“The Eglinton Crosstown has faced so many delays. Originally it was supposed to open in 2020 and now it’s been pushed back. You know major issues with spaces like Eglinton station it’s very complex. But at the time, there’s an active subway line running above with tens of thousands of subway commuters,” they said.

“Of course, it’s continuously late, but again it’s a much-needed project and we’re near the end. What’s important right now is we continue to hold the TTC and the City to high standards to helping today’s transit riders who use the Eglinton buses or they use the Yonge Street shuttles every day.”

Puranauth also said TTCriders will be ramping up its advocacy to see transit signal priority lights installed at the at-grade portions of the Eglinton Crosstown. Currently, trains follow lights similar to general traffic versus changing a traffic signal as the light rail vehicle approaches in order to move through the line quicker.

“This is a $5.5-billion rapid transit project and really trains should not be struck behind a traffic light while cars are turning left. A train carrying of upwards to 500 people should not be stuck behind a few cars,” they said.

At the intersection of Yonge Street and Eglinton Avenue, both roads meeting at the intersection are still covered in heavy-duty wood planking. There are also two sizeable open pit areas that go down several feet. At the southwest corner, concrete work can be seen approximately two to three storeys below street level.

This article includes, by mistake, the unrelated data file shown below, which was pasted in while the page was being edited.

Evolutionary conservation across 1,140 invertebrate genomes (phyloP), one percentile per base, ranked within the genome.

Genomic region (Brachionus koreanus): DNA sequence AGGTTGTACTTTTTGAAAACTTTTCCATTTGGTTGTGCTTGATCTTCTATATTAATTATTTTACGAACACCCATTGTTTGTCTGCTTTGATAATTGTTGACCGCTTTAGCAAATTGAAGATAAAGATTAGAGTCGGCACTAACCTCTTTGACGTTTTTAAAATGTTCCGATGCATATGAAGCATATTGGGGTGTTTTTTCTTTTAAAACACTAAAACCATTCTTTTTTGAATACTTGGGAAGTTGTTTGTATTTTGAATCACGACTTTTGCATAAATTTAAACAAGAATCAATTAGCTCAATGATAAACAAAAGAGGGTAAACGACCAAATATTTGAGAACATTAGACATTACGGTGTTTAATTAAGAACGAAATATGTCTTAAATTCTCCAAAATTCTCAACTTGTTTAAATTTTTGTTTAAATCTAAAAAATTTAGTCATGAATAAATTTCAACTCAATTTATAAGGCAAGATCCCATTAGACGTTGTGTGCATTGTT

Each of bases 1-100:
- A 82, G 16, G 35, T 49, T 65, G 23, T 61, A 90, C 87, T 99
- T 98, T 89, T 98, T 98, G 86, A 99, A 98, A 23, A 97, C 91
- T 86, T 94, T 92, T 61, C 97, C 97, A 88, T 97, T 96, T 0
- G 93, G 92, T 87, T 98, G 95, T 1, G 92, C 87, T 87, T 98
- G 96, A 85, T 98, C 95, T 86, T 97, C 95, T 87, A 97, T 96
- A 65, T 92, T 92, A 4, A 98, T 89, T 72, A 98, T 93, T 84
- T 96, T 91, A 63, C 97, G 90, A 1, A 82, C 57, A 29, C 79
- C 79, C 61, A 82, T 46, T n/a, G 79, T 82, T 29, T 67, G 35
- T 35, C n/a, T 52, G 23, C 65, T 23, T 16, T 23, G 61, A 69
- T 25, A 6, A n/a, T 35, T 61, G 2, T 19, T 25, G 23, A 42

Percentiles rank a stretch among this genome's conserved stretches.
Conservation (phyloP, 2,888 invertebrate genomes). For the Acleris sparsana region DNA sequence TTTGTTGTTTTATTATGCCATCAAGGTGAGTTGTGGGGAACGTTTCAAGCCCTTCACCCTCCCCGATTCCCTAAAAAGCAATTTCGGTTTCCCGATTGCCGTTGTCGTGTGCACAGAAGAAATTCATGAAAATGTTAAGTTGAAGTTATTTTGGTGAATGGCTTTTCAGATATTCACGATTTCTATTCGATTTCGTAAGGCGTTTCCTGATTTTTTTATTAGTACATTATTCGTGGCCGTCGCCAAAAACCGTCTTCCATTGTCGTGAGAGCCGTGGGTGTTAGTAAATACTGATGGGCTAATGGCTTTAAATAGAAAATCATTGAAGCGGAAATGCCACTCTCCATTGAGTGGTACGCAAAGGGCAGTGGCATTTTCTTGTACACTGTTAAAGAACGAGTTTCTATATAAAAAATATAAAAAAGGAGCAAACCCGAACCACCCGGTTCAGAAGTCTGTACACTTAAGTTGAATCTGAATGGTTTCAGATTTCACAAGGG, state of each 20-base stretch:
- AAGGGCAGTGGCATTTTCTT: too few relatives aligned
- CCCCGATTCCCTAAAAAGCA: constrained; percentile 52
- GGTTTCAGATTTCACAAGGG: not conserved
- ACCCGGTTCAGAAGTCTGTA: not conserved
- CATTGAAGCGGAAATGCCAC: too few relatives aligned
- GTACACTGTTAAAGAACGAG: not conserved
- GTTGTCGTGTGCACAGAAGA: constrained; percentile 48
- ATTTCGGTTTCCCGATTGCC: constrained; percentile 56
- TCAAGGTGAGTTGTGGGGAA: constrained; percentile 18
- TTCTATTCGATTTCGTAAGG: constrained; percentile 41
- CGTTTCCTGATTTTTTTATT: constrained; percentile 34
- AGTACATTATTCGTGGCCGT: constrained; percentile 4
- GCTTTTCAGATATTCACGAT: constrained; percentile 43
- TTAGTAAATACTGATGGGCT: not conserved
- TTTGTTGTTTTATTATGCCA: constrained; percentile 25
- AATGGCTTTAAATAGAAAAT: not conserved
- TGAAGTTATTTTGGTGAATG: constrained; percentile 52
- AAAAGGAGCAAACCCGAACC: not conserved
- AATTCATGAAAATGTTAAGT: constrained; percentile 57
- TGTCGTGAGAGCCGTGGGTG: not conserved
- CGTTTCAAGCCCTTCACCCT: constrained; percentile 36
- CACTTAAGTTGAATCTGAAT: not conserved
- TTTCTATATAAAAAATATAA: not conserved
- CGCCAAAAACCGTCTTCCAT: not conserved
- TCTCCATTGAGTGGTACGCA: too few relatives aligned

At Bayview Avenue, the southern lanes of Eglinton Avenue East near the intersection are also under heavy construction.

Even though there is still heavy construction to be done, there have been recent milestones suggesting completion is getting closer.

Staff at Metrolinx noted in mid-August Keelesdale station (at the corner of Keele Street and Eglinton Avenue West) became the first one to receive an occupancy permit from the City of Toronto. The move means it passed multiple Ontario Building Code inspections.

Also, lane closures needed for construction near Dufferin Street and Oakwood Avenue — a longtime sore point for businesses — were removed not long ago, allowing for increased traffic flow and parking.

On the way into Scarborough, the above-ground section is mostly done. However, landscaping work still has a way to go. Many boulevards adjacent to sidewalks are still full of weeds.

At Birchmount station, there’s a planter with what appears to be withering greenery. The signature greenway east of the Don Valley Parkway is seeing a large swath of brown grass despite lush green grass along several other stretches.

RELATED: Eglinton Crosstown completion, Ontario Line groundbreaking among 2022 Toronto transit plans